What are you missing most about football?
For me it has to be matchdays. That’s what we get all the enjoyment – and sometimes the misery – from.
It’s what we work all week towards, and what fans spend all week looking forward to. But while the job is all about what happens at 3pm on a Saturday afternoon, I’m also missing going out and training with the squad, just getting that work done during the week. It’s something I am never going to take for granted after this.
We have breaks in the close season of course but then you know exactly when you will be back in, and so prepare fitness wise to make sure you are ready at that point.
Lots of people will be in the same situation, working from home, and no doubt missing that interaction with people at work. For everyone who loves football, it’s also missing the five-a-side games with your mates, or playing or watching your Sunday League team, whatever it might be.
But it can’t be helped while the whole country is in this crisis.
Looking back on those matchdays, I enjoy putting myself under pressure for three points, but more than anything what makes them special is the fans. It’s seeing them happy – hopefully! – and on that journey with you.
We didn’t win that one, but playing in that environment and in front of 8,000 Vale supporters was a massive highlight.
So, in the absence of actual games I’ve been watching sport on TV, trying to keep myself entertained watching re-runs of old Ryder Cups
There has also been plenty of football from the archives, including Euro 96.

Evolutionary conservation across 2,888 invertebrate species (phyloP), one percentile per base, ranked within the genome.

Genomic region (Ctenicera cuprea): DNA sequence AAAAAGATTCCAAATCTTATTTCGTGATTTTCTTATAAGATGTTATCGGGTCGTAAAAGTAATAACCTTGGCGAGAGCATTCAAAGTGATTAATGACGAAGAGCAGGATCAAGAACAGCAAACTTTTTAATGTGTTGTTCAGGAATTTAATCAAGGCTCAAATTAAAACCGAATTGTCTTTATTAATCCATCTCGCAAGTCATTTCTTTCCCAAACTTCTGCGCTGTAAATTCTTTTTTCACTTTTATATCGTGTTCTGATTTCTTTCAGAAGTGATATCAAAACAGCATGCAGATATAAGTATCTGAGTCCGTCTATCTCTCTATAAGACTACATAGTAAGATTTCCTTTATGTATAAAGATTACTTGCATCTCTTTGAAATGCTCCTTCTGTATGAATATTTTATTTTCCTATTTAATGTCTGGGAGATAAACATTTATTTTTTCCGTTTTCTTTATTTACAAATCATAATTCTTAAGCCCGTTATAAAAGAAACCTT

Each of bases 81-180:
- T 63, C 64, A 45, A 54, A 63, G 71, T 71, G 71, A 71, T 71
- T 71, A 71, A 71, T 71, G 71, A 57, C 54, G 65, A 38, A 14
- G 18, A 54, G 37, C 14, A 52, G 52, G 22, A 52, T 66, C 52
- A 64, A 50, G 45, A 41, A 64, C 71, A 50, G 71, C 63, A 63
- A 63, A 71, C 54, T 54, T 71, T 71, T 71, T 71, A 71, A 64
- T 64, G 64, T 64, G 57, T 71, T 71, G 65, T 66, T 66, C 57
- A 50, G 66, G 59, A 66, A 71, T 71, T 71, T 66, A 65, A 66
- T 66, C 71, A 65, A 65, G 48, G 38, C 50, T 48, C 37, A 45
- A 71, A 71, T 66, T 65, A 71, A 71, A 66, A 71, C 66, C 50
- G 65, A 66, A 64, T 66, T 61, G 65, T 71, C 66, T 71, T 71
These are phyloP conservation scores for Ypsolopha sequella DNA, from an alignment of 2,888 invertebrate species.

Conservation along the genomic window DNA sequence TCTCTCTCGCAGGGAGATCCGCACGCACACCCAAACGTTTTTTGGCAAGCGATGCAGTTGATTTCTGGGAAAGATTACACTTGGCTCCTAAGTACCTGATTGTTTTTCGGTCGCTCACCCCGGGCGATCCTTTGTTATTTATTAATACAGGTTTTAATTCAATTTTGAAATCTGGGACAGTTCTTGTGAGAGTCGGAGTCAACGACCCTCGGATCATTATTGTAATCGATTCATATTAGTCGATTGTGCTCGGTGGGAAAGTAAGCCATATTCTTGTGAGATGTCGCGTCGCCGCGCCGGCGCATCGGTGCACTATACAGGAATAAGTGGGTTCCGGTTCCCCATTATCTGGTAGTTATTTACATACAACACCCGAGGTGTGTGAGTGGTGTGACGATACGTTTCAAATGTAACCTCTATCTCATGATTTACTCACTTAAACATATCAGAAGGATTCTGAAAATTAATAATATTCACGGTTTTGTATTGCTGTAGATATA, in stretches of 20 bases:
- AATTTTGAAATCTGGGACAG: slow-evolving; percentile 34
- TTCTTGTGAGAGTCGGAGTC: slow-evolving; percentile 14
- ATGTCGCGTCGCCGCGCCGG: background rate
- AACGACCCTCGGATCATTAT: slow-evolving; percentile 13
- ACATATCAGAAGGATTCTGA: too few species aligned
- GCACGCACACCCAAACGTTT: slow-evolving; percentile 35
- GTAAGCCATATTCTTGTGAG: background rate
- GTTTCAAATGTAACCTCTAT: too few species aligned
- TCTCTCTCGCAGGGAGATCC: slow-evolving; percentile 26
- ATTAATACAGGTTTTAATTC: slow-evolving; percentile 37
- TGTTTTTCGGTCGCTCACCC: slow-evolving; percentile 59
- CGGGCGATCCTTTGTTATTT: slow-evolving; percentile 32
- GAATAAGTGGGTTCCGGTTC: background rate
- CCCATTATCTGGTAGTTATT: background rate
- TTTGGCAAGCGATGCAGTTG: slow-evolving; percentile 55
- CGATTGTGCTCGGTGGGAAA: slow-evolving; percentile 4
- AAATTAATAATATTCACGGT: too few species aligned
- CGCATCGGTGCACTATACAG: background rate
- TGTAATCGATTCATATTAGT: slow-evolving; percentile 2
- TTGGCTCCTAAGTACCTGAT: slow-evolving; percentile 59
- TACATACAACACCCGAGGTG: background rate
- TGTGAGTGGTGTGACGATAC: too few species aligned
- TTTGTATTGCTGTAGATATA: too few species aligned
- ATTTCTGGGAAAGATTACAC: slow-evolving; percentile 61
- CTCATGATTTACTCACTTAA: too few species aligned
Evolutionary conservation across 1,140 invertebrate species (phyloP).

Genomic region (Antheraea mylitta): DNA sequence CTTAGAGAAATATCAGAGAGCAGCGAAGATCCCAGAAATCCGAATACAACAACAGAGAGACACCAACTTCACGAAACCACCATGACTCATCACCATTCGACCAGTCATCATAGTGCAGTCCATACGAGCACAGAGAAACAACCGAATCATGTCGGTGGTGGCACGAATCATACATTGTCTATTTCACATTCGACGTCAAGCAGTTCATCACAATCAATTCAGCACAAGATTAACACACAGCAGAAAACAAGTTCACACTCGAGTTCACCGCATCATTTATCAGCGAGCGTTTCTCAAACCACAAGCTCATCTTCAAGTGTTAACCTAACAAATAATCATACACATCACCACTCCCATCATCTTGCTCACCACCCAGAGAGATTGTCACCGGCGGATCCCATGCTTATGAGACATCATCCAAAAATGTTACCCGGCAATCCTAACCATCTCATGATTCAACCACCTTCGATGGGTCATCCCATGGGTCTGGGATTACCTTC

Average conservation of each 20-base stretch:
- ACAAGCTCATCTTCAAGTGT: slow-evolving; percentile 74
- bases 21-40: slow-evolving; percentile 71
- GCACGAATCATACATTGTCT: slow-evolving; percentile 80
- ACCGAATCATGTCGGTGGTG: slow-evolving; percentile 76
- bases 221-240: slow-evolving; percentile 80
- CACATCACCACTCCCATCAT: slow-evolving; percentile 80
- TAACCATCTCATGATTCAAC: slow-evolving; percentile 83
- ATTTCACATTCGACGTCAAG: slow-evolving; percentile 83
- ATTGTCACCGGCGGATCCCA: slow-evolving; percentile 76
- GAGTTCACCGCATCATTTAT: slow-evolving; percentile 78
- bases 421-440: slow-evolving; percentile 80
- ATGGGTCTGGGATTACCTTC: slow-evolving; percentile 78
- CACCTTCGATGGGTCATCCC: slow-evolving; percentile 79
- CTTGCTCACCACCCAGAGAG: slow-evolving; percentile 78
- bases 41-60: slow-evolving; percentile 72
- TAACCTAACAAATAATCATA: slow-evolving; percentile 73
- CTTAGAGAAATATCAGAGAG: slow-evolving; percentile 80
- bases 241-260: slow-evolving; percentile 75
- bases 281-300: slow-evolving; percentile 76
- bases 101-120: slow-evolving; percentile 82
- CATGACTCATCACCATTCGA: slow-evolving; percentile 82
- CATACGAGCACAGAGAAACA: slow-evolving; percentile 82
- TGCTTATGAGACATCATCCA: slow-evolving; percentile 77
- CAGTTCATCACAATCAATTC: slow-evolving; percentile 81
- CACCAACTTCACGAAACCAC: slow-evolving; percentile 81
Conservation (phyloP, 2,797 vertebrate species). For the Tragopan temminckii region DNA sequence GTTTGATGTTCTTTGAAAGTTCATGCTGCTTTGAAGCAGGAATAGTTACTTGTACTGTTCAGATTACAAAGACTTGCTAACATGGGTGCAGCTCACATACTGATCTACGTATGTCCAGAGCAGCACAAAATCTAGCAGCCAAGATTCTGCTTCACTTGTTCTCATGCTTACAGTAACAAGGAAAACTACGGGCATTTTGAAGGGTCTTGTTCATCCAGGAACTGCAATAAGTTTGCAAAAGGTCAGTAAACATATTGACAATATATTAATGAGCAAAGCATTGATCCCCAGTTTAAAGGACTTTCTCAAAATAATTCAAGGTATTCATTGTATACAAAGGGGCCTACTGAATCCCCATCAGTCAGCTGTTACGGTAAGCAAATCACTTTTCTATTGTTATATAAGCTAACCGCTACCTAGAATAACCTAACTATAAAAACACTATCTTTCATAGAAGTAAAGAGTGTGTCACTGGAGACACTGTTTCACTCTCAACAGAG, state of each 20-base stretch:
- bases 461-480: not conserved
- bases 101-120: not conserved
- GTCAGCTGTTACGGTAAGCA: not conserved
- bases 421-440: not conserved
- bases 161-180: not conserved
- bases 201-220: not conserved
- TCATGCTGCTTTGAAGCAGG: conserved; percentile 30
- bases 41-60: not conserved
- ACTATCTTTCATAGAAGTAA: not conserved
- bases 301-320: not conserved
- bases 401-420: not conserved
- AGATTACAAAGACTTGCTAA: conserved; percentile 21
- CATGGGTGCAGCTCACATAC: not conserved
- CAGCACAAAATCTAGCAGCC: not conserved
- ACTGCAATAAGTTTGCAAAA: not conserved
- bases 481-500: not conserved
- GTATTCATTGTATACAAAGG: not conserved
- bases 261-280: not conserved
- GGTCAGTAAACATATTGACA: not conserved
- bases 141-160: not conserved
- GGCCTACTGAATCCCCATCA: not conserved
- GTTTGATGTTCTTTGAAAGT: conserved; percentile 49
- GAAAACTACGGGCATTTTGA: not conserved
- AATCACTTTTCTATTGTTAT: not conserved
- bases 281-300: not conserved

That was the first tournament I can remember. England hadn’t qualified for the World Cup in 1994 so this was my first one, sat in front of the telly at home cheering them on.
It wasn’t just the games themselves though. Because the tournament was in this country, it did seem like a special summer with all the banners, the people in the streets and the ‘Football’s Coming Home’ song that’s still going strong today.
It’s still the best tournament I can remember England being in. Gazza’s goal against Scotland seemed to lift the whole nation and I thought we would go on to win it. Actually we should have, we were better than Germany in the semi-finals, but we couldn’t quite do it.
We had a decent side in 1996, but not the best in my lifetime. The side we had around 2004 was better with Paul Scholes, Steven Gerrard, Frank Lampard, David Beckham, Wayne Rooney, Michael Owen, Ashley Cole, John Terry, Rio Ferdinand and Gary Neville. We had some real top quality players in that era and should have done a lot better than we did.
I suppose getting your hopes up only to find England manage to fall short is something we’ve all got used to.